Whether through inertia or trepidation, investors who put off important investment decisions might consider the admonition offered by motivational speaker Brian Tracy, “Almost any decision is better than no decision at all.”
This investment inaction is played out in many ways, often silently, invisibly, and with potential consequences to an individual’s future financial security.
Let’s review some of the forms this takes.
Your 401(k) Plan
One of the worst decisions may be the failure to enroll, although more and more companies are automatically enrolling workers into their retirement plans. Not only do nonparticipants sacrifice one of the best ways to save for their eventual retirement, but they also forfeit the money that any employer matching contributions represent. Not participating holds the potential to be one of the most costly indecisions one can make.1
The other way individuals let indecision get the best of them is by not selecting the investments for the contributions they make to the 401(k) plan. When a participant fails to make an investment selection, the plan may have provisions for automatically investing that money. And that investment selection may not be consistent with the individual’s time horizon, risk tolerance, and goals.
In most circumstances, you must begin taking required minimum distributions from your 401(k) or other defined contribution plan in the year you turn 73. Withdrawals from your 401(k) or other defined contribution plans are taxed as ordinary income, and if taken before age 59½, may be subject to a 10 percent federal income tax penalty.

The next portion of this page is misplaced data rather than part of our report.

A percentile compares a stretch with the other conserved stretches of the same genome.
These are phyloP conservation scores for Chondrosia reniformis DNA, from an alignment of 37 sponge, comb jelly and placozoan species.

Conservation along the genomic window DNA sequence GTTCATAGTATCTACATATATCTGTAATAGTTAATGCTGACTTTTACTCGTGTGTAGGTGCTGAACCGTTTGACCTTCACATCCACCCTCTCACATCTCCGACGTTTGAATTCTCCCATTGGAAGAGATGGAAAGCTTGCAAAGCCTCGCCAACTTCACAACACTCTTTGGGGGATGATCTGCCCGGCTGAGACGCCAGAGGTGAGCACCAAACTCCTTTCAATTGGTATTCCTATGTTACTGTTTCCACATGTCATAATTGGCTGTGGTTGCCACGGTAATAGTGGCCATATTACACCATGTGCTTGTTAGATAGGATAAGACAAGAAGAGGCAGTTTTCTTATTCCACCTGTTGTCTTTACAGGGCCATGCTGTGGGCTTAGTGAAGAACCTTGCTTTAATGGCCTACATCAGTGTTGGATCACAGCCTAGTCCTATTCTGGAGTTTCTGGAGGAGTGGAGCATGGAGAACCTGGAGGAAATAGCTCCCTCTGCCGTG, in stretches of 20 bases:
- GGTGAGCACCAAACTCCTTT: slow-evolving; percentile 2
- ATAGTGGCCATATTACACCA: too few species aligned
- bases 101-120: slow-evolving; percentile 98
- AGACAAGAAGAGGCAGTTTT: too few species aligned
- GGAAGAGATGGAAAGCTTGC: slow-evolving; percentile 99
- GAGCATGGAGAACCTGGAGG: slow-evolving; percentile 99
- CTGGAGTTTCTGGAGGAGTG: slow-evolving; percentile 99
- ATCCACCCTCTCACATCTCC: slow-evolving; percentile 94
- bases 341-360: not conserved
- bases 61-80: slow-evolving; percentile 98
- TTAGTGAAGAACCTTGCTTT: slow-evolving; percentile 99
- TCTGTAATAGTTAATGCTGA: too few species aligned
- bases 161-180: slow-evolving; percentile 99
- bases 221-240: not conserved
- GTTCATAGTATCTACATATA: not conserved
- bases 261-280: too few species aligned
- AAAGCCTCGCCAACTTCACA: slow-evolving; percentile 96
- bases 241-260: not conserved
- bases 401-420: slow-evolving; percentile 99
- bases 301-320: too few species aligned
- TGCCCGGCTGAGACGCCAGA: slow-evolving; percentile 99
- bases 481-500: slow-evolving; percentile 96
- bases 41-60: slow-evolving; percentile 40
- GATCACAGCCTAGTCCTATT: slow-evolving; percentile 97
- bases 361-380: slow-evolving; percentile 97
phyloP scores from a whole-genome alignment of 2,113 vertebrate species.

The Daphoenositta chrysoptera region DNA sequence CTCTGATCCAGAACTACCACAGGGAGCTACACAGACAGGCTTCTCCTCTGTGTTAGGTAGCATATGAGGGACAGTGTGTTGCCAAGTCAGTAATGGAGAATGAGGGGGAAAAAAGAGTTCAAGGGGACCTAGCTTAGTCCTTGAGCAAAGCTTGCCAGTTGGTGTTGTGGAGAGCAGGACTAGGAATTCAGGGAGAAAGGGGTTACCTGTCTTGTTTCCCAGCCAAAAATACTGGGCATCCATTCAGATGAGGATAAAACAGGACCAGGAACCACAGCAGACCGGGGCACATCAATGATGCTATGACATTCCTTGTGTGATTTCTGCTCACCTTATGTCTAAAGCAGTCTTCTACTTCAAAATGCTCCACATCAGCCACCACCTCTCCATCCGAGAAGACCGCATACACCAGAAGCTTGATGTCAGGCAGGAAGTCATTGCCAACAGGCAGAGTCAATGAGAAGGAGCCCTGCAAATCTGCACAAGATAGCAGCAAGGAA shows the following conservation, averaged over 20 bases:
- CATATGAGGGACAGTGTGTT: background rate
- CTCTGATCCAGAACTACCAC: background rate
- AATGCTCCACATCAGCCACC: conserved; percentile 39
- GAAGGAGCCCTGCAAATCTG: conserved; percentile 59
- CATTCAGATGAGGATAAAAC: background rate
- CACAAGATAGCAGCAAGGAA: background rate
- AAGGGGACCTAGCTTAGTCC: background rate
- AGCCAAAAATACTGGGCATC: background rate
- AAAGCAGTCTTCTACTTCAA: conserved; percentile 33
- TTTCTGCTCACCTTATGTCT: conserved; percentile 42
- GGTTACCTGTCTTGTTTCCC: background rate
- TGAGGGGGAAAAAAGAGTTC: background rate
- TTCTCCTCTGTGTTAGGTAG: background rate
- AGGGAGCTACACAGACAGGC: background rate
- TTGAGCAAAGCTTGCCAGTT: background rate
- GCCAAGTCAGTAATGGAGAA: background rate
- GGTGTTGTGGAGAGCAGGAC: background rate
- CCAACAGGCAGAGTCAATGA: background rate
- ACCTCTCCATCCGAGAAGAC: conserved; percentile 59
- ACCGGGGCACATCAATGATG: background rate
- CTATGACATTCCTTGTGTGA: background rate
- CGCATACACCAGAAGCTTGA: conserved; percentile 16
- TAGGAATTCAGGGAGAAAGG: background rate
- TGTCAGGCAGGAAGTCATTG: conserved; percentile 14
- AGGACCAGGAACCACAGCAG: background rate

Non-Retirement Plan Investments
For homeowners, “stuff” just seems to accumulate over time. The same may be true for investors. Some buy investments based on articles they have read or based on the recommendations of a family member. Others may have investments held in a previous employer’s 401(k) plan.
Over time, we can end up with a collection of investments that may have no connection to our investment objectives. Because of the dynamics of the markets, an investment that may have once made good sense at one time may no longer be advantageous today.
By not periodically reviewing what we own, which would allow us to cull inappropriate investments – or even determine if the portfolio reflects our current investment objectives – we are making a default decision to own investments that may be inappropriate.
Whatever your situation, your retirement investments require careful attention and may benefit from deliberate, thoughtful decision-making. Your retired self will be grateful that you invested the time… today.